5 Beautiful Flowers and What They Truly Mean

5 Beautiful Flowers and What They Truly Mean

Roses are red, violets are blue, but does your favorite flower say the same thing too? Dissect your bouquet with this fun guide to their meaning.

I remember back in eighth grade, my seatmate brought a bouquet of flowers to school for Valentine’s Day. Just like everybody else, he had an event prepared for his “significant other”. But what struck me was how his bouquet looked different from the rest; his’ were yellow roses. 

As the quiet (and nice) seatmate that I was, I wasn’t really keen on asking him why his roses were yellow. I even thought that all roses were in the color red. Good thing some loud classmates talked about what different flower colors meant and to my surprise, they said that yellow roses symbolized friendship. I was taken aback. First, I wondered why my seatmate settled for yellow ones when clearly (well at least to me), they were dating! Second, I still couldn’t believe roses came in other colors. 

It’s true that it’s in high school when you’d learn a lot of new things. Coincidentally, it was when I first learned that flowers could have different meanings. Floriography, or the language of flowers, can be dated back to the Victorian era wherein people are able to express secret or atypical messages to each other through flowers.

Flowers and their meanings were not only limited to their colors or how they were delivered to the recipient (e.g. what kind of flower arrangements did they receive?), but also to the type of flower one sends or gets.

There is a wide variety of flower meanings but let’s have a quick rundown of the most famous (and common) ones to help you the next time you plan to send cute blooms to the people you cherish the most: 


Innocence and Purity

These dainty flowers exude a kind of freshness that will make you feel like it’s springtime. Personally, daisies are my favorite flowers because of their pleasant aura, just like a newborn baby who is full of innocence and charm.

Interestingly, daisies also got their meaning from a Celtic legend saying that daisies were sprinkled across the earth by God after an infant dies. This was His way of cheering the parents up. From then on, daisies have become a popular symbol of innocence and purity, even cementing its place in popular literature with the likes of Shakespeare and Wordsworth.  


Courage, Adoration, Luck, Happiness

Who doesn’t become happy when one sees sunflowers? These balls of sunshine would always give one that feeling of positivity and warmth, that’s why it’s no surprise that sunflower bouquets have become a favorite pick on special occasions.

In Chinese tradition, giving someone a sunflower symbolizes wishing that person good luck or lasting happiness. Sunflowers also symbolize courage and adoration for someone. So, the next time you catch yourself adoring someone but are too scared to let them know how you feel, send them a sunflower, and let them know that they make you happy! Surely this will put a smile on their face.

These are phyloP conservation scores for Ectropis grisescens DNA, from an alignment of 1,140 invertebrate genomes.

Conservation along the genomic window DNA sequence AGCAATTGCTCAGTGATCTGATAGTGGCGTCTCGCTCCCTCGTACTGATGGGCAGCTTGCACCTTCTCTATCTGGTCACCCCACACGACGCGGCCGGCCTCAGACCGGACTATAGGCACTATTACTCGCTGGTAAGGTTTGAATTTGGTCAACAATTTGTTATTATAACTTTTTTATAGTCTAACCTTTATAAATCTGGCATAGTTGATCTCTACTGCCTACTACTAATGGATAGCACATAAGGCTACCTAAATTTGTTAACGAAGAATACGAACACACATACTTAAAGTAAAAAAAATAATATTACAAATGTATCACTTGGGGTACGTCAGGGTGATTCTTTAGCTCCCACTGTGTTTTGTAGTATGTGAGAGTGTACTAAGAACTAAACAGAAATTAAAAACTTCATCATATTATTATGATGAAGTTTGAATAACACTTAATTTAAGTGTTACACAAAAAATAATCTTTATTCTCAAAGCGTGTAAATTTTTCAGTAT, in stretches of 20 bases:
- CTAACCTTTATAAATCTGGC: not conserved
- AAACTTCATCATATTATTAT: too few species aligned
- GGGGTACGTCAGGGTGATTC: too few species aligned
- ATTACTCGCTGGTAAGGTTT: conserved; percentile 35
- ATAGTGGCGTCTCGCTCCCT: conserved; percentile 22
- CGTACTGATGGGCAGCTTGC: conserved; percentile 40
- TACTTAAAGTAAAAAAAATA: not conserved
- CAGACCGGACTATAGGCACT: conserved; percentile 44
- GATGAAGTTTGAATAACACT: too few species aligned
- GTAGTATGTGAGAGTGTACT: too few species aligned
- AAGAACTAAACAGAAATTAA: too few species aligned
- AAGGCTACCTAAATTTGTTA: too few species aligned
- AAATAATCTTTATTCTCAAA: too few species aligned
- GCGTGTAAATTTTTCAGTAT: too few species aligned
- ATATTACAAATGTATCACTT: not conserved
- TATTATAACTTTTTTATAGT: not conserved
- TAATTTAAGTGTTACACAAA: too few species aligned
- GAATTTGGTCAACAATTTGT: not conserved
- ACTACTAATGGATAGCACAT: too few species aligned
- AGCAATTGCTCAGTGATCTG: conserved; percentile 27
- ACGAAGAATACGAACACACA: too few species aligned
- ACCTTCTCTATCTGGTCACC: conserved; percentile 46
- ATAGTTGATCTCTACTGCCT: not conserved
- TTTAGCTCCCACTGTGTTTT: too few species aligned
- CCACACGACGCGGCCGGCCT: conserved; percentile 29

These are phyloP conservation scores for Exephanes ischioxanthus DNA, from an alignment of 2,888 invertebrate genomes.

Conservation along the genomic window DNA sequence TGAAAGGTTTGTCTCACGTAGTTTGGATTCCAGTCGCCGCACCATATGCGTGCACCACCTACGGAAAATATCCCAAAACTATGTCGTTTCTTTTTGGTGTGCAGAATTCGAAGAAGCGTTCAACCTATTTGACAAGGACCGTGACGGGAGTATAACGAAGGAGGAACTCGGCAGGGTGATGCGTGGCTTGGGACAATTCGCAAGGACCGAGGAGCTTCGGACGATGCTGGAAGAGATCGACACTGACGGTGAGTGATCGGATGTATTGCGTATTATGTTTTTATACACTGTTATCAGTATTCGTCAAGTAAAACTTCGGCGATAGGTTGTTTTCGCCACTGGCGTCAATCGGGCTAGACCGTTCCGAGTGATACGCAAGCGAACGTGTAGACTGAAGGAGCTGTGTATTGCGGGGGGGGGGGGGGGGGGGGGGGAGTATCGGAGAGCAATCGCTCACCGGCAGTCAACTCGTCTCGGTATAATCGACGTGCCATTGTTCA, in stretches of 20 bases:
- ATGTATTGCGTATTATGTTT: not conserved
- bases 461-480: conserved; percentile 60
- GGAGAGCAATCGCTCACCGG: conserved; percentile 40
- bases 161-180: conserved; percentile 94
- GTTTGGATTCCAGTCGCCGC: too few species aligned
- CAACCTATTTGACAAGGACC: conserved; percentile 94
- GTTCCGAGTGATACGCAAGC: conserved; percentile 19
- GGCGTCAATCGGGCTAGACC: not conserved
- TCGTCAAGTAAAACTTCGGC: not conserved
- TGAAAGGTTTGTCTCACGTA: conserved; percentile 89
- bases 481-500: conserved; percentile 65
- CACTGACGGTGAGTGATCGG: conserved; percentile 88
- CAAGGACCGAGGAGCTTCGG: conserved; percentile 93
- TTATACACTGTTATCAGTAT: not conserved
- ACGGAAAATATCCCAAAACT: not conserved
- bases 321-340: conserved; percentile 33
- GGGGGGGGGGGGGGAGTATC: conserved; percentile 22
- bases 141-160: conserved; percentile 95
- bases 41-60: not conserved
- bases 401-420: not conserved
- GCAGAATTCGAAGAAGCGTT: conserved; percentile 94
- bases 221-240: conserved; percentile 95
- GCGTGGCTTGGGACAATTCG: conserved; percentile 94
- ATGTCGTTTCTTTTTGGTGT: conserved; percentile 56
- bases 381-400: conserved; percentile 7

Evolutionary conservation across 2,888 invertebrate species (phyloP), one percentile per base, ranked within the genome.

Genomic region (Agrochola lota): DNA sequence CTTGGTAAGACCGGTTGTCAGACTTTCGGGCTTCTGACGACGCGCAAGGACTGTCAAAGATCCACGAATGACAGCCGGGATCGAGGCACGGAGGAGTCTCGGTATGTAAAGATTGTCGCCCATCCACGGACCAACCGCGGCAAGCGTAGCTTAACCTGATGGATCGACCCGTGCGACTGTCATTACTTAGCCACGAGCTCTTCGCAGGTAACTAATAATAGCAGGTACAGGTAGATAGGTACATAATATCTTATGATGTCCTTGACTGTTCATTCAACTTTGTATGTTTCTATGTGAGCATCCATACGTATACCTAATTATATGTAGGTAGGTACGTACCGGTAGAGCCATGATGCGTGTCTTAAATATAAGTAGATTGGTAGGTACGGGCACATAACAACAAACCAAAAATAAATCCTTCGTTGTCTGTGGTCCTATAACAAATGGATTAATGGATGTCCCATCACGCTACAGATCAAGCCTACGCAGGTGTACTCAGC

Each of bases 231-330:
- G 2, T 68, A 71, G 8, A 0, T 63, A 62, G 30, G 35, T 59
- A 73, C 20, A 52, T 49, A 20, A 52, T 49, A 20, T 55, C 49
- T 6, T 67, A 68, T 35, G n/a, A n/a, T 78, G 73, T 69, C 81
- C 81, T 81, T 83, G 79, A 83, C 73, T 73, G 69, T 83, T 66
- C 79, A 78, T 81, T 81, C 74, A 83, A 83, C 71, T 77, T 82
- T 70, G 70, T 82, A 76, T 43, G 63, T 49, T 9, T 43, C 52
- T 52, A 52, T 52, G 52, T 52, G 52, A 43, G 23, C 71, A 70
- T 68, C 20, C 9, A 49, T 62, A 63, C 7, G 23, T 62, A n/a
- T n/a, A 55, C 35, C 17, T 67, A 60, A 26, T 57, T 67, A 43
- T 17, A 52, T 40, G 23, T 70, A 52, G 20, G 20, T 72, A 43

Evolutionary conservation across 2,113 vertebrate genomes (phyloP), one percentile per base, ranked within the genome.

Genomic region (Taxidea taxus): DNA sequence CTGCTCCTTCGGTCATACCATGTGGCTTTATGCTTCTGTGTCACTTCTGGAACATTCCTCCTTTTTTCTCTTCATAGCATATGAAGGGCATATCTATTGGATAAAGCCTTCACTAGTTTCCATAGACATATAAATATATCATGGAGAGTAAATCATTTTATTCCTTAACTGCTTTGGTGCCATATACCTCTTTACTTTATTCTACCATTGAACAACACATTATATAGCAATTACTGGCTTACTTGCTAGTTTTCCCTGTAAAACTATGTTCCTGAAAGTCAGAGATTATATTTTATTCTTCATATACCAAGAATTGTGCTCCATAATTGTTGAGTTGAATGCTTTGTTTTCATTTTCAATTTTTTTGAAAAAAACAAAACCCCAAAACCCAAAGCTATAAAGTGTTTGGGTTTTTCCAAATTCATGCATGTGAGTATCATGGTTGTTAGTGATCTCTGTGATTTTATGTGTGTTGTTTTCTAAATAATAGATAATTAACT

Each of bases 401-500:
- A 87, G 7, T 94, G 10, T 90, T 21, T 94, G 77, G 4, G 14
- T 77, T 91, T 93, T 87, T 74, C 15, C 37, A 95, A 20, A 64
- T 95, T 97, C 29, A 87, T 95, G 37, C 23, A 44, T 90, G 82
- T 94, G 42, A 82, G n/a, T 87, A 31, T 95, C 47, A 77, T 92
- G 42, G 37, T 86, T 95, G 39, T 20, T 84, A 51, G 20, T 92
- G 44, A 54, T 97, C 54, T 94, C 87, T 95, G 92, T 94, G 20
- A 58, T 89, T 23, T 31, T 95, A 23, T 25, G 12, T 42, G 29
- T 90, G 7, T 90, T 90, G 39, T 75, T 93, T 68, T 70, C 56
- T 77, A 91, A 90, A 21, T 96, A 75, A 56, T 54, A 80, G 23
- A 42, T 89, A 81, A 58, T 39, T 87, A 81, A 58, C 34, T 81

Red Tulips

Declaration of Love

Anything red symbolizes love and passion that is why it is so common for people to give red roses on Heart’s Day. But unlike red roses, red tulips represent a different kind of intensity.

The Persian folklore of Shirin and Farhad narrates this intense love and many versions have sprung up over time. One version says that Farhad fell in love with Shirin but the princess died because of an illness. Another version claims that Farhad experienced a one-sided love and because of this, was overcome by grief. In both versions, Farhad killed himself because of the grief he felt. The legend says that red tulips grew from where his blood fell.

It might be difficult to find tulips in the country since Tulips grow best in colder continents like Europe, but if you want to convey your undying love to someone, red tulips might just be a perfect choice!

Pink Carnations

Appreciation or Gratitude

Do you have that one person in your life you have so much to be thankful for? Or someone you have never forgotten—a mentor, a family member, or a friend? A pink carnation is the best flower to gift them.

Early roots of this flower language can be traced back to an old Christian legend saying that pink carnations grew from where the Virgin Mary’s tears fell as Jesus was carrying the cross. That is why pink carnations are also closely associated with a mother’s love. 


Rebirth or New Beginnings

Remember that romantic scene in Big Fish wherein Edward confessed his love for Sandra by planting a thousand yellow daffodils outside her window? Just like this indication of their transition from strangers to lovers, daffodils also stand for a new chapter unfolding in your life.

In countries with four seasons, these flowers are also one of the first to bloom after winter entering spring thus, signaling new beginnings. Whether you have someone to give you flowers or not, do yourself a favor and buy yourself some daffodils and celebrate the most important milestones in your life. Here’s to new beginnings!

These are only some of the many flower languages established over time, but flower language may vary from culture to culture. Whatever meanings flowers have to you, it doesn’t change the fact that there are so many other creative ways to communicate your feelings, and that includes giving someone certain flowers.